Reggae shows cancelled after protests
Jamaican reggae stars Elephant Man and Sizzla have been forced to cancel two concerts in Toronto, Canada, after locals protested against their homophobic lyrics.
Elephant Man (real name: O’Neil Bryan) was due to play at the mega-club Kool Haus in Toronto on 5 October 2007, but the gig was cancelled following an outrage by the Stop Murder Music Canada coalition – a group of 20 organisations seeking to have the star and his band banned from the country because they say their lyrics are homophobic and incite violence against gays.
Sizzla’s 28 September show at the same venue was also pulled over the controversy.
Akim Larcher, the founder of Stop Murder Music Canada, said, “It’s not about censorship or artistic freedom. That stops when hate propaganda is involved.”
Activist and Canadian author Orville Lloyd Douglas says “there are a lot of double standards here,” because these organisation’s “don’t go after Eminem or Marilyn Manson.”
Larcher says the focus of his group is to bring awareness of homophobia in Jamaica. According to Amnesty International, attacks and threats on gays and lesbians in Jamaica are on the rise.
Elephant Man performed in London’s Music Hall on 1 October 2007 after having promised to avoid his most provocative lyrics. London police, which has a ‘hate crimes unit’, was present at the show and the manager of Music Hall, Steve Ballah, said he was prepared to unplug the mike for Elephant Man if he sang objectionable stuff, such as the song ‘Log On’ which critics say contains lyrics teaching a dance that encourages people to “stomp on” and “crush” gay people.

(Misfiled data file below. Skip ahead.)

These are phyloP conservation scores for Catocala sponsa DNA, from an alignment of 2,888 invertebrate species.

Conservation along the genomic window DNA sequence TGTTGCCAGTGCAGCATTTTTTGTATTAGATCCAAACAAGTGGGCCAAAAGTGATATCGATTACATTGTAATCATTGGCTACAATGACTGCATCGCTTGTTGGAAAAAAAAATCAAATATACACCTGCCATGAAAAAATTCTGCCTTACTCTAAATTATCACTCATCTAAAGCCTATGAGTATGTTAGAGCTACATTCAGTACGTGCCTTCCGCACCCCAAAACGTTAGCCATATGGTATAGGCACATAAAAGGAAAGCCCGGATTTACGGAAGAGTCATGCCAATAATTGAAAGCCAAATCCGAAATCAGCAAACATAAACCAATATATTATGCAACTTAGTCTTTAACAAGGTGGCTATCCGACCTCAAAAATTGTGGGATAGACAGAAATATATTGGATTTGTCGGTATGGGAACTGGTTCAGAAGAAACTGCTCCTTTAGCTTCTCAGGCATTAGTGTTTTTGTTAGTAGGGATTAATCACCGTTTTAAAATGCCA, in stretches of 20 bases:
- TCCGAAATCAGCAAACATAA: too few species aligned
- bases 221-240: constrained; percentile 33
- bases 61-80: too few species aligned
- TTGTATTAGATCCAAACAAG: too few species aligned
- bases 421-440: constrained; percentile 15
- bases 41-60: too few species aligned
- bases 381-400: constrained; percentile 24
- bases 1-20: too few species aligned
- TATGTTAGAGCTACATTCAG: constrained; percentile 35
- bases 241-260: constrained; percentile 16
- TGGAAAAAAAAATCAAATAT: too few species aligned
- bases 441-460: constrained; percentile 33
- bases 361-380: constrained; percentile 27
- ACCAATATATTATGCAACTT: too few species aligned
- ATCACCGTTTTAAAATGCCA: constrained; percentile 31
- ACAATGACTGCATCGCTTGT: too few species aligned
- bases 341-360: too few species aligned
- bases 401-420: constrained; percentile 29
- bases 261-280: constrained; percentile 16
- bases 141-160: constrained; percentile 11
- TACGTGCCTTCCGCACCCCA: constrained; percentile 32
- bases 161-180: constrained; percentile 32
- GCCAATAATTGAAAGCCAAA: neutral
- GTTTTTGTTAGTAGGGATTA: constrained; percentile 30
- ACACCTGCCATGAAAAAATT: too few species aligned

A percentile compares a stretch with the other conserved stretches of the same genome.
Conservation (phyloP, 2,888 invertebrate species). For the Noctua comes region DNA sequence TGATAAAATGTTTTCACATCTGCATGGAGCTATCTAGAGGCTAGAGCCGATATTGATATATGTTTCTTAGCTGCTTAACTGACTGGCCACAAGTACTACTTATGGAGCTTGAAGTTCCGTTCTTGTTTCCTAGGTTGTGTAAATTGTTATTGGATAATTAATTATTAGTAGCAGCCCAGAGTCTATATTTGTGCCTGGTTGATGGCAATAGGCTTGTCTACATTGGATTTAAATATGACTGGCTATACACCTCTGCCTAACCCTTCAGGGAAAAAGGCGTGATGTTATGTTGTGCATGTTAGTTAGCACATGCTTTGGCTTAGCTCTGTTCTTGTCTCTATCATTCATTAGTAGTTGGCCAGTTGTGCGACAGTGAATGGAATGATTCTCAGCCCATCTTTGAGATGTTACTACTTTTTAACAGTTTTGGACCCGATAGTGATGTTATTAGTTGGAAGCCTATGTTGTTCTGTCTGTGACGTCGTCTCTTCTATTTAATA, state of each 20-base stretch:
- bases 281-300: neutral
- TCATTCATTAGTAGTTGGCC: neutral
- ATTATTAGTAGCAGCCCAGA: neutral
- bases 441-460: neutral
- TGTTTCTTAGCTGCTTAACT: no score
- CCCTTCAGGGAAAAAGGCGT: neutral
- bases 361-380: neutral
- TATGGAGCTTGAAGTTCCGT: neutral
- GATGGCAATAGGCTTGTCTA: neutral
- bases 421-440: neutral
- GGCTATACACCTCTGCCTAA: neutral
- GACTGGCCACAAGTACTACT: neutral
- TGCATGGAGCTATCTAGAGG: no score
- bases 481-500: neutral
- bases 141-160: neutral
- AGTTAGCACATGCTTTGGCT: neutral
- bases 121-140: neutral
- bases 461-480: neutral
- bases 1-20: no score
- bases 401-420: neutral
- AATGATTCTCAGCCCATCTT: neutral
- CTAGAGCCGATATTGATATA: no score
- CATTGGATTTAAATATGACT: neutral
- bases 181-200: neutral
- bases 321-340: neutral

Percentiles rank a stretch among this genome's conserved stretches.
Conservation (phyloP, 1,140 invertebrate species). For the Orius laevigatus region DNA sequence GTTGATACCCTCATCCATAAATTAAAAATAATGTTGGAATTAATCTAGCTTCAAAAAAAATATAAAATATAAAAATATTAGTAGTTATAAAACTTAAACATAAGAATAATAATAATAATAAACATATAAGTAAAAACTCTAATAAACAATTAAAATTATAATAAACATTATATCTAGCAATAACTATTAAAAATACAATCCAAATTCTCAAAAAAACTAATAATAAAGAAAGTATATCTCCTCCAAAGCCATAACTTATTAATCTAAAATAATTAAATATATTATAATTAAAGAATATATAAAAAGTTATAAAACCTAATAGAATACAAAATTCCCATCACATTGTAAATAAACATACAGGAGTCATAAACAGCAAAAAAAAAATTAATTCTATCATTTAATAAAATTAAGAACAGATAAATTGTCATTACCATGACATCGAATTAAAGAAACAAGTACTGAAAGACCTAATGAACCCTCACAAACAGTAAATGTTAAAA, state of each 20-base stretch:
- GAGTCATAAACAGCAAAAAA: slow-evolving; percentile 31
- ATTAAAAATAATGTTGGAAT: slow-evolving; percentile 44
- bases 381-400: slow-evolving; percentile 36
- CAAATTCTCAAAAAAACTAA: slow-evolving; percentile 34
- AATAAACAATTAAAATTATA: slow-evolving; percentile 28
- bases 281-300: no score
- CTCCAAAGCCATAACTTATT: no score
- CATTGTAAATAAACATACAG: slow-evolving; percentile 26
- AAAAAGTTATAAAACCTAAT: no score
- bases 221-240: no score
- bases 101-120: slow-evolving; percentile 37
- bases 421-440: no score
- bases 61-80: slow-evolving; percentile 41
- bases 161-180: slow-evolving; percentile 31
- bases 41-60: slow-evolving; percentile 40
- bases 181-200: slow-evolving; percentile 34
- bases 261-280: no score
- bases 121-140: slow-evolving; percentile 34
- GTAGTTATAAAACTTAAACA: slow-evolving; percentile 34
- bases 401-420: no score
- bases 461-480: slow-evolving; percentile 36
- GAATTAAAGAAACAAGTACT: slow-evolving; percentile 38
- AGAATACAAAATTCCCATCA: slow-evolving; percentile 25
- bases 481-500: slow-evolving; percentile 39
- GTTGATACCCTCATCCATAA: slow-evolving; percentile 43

Elephant Man’s Canadian booking agent, Chris Hines, said his client no longer plays ‘Log On’ and is sorry if his music has offended people. “He knows what he did back then was wrong, and he says he won’t perform those songs again,” said the booking agent.
In St. Catharines, Canada, Elephant Man was rebooked at another club after a scheduled appearance was cancelled by a club manager.
Freemuse’s position when it comes to the censorship of music that glamorises violence and promotes hate is clarified by the Freemuse chairperson Martin Cloonan: “While it is an anti-censorship organisation, Freemuse does recognise that there may be occasions on which free speech can legitimately be restricted. In general we judge on a case by case basis and are guided by international conventions such as the Universal Declaration of Human Rights.”
Google News – continously updated:
Seach ‘Elephant Man’ + ‘Sizzla’
The Sun – 1 October 2007:
‘Controversial rapper heading for London’